• Energy efficiency and conservation block grants: Increase appropriation to $6 billion to fund states, cities, and counties in pursuing clean energy projects.
• Solar roofs on federal buildings: Authorize $3.5 billion to install 2,000 megawatts of solar power on federal rooftops, and amend federal electricity contracting to allow for 30-year power purchasing agreements.
• New Starts Transit project investments: Fully fund the New Starts Transit budget at the $6.6 billion authorized in Safe, Accountable, Flexible, Efficient Transportation Equity Act: A Legacy for Users.
• Green school construction and renovation: Support state and local school modernization, renovation, and repair at $7.25 billion.
• Green affordable housing HOME block grants: Supplement block grant funding through the HOME program with $1 billion for energy-related projects.
• HOPE VI program for green community revitalization: Appropriate $800 million for greening HOPE VI projects to meet Energy Star and green communities standards.
• Smart grid federal matching funds: Fund the Smart Grid Title of the Energy Independence and Security Act of 2007 to support $1.3 billion for infrastructure investment and demonstration projects.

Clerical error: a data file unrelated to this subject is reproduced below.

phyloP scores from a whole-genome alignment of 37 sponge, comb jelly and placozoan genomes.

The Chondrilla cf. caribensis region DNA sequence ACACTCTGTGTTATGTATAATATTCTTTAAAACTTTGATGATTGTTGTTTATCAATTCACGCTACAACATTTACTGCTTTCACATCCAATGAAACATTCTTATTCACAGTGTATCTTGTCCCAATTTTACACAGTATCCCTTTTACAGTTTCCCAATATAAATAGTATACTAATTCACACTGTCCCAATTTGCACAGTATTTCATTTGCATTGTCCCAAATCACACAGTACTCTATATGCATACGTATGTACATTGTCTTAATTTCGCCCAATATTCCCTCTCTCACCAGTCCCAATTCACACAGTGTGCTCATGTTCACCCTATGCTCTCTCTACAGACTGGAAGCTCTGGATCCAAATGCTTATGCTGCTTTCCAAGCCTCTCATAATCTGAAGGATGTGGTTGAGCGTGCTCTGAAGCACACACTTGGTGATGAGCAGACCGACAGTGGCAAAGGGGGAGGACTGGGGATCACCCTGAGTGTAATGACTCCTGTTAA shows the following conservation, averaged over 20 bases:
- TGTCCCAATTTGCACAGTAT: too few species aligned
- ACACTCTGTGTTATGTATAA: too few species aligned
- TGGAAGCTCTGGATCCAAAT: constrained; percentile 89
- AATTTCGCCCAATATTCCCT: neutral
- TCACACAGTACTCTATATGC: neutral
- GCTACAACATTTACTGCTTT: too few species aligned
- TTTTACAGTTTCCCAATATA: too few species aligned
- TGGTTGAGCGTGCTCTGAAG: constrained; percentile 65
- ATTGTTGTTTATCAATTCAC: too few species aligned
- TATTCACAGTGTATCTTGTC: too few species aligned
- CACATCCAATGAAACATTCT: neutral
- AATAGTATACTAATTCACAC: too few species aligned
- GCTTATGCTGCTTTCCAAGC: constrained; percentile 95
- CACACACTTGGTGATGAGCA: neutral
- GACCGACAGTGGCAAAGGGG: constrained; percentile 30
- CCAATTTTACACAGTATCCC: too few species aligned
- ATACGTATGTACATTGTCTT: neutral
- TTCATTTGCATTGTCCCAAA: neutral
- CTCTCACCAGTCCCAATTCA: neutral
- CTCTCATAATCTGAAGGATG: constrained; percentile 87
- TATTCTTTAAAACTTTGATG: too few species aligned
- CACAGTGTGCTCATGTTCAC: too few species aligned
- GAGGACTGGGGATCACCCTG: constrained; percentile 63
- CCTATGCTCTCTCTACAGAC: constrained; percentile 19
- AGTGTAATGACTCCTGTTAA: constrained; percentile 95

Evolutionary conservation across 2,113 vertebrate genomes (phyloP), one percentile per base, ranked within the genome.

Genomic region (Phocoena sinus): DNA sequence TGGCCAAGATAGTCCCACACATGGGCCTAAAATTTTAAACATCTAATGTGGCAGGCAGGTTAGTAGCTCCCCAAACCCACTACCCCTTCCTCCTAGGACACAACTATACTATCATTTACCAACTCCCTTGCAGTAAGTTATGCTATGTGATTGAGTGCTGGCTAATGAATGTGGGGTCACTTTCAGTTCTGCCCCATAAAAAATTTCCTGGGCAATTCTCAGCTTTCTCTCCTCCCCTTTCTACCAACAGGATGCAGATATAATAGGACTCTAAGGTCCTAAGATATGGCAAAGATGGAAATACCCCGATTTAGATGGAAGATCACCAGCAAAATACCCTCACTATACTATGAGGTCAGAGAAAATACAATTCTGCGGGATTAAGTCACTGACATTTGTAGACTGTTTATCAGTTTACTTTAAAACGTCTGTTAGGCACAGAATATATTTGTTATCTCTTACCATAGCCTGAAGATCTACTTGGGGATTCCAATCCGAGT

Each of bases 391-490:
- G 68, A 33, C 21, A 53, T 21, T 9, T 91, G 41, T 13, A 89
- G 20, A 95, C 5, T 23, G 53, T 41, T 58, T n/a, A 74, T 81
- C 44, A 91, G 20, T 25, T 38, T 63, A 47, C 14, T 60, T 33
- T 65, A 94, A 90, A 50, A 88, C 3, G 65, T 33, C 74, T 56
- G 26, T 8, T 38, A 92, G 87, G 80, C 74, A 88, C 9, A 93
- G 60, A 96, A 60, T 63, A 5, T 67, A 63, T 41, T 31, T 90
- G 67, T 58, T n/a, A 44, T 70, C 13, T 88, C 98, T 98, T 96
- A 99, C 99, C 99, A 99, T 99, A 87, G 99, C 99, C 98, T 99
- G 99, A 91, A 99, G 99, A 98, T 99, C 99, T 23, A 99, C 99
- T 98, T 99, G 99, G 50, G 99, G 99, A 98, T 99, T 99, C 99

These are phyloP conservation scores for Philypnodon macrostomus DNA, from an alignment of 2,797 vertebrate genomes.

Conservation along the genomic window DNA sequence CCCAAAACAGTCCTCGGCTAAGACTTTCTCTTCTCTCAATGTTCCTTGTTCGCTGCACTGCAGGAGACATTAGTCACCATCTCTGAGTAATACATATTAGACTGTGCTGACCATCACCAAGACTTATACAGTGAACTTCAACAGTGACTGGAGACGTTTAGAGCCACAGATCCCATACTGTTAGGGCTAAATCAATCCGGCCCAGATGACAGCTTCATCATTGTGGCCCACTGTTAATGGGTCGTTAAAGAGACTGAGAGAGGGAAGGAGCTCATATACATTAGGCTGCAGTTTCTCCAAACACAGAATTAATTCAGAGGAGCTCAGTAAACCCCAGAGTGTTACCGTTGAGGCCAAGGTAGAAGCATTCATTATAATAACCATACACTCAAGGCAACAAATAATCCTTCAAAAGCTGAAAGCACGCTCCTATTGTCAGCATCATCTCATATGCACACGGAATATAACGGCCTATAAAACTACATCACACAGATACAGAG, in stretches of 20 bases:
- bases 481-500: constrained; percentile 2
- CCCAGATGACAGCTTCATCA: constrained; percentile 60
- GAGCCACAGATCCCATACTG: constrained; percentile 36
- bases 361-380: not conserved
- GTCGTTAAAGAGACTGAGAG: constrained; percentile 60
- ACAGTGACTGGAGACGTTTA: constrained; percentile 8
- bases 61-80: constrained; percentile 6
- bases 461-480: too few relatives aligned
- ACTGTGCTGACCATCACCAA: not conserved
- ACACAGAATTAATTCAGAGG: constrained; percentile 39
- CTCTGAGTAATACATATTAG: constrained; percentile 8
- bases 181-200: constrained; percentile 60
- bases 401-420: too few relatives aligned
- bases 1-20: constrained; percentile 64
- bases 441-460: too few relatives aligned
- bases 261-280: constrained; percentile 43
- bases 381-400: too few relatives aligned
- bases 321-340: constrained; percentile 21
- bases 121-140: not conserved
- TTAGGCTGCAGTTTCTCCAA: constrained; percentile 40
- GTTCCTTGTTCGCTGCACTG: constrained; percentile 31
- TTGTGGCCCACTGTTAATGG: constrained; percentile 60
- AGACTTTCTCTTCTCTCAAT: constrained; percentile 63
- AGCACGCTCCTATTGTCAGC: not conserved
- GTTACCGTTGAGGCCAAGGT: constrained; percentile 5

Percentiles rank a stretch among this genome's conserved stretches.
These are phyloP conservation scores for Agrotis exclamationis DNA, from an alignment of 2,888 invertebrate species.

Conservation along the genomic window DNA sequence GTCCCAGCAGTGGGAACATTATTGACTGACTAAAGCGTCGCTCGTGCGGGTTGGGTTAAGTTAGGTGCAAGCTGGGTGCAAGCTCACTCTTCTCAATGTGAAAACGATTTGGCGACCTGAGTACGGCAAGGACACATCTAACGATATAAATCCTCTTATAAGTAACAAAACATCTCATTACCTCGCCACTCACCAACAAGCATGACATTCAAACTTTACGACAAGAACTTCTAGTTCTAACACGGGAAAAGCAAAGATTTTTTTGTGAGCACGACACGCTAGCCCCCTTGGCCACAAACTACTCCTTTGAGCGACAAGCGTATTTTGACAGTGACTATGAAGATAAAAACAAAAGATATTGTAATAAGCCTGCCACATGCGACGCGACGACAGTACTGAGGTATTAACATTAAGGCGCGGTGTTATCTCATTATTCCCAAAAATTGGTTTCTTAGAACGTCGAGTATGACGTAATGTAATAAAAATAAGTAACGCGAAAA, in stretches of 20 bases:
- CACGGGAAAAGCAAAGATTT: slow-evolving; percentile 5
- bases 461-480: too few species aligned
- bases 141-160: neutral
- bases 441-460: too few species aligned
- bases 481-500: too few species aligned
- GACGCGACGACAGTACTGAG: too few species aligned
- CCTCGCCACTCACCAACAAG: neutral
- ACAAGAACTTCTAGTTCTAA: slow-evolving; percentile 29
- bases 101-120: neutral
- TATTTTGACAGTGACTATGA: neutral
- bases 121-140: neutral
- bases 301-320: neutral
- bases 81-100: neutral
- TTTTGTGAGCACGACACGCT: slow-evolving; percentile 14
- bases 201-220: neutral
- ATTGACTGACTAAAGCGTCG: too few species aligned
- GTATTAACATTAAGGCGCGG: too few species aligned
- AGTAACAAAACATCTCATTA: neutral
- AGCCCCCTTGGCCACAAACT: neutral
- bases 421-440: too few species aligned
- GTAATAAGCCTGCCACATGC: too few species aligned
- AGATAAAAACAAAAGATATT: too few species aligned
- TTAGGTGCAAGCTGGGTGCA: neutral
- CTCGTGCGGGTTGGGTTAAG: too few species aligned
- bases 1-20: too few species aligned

• Workforce investment in the Green Jobs Act: Increase appropriation for the Green Jobs Act, authorized in the 2007 Energy Independence and Security Act to $250 million to provide job training and workforce investment in energy efficiency and renewable-energy installations.
• Green jobs restoring the land: Expand existing programs by $800 million to restore parkland, forests, wetlands, wildlife refuges, and rural ecosystems.
• Manufacturing Extension Partnership: Expand the capacity of domestic manufacturing modernization efforts by increasing MEP funding to $200 million.
• Advanced coal technology to capture carbon: Invest $1.1 billion to deploy demonstration carbon capture-and-storage technology at a coal-fired power plant.
• Additional green infrastructure for clean water: Invest in broader community benefits and green jobs with $3 billion in green storm water infrastructure.
From their investment ideas, like clean renewable energy bonds that support American independence from foreign oil, to their recovery projects that create construction and manufacturing jobs for the building of green schools and low-income housing, the ideas outlined in this report plan have real potential to boost the economy and support the low-carbon future we desperately need.
Photo credit: Flickr/Canis Major, CC License
Only $900 million for the Weatherization Program, yet $3.5 billion for solar rooftops? Those numbers should be reversed (or at least weatherization increased). Insulation and home improvement creates more jobs per dollar than any other kind of expenditure, and is the cheapest way to "generate energy" (by not needing it).
Very interesting, with John Podesta, President of the Center for American Progress, leading Obama's transition team, perhaps we will see this proposal come to fruition with the new administration.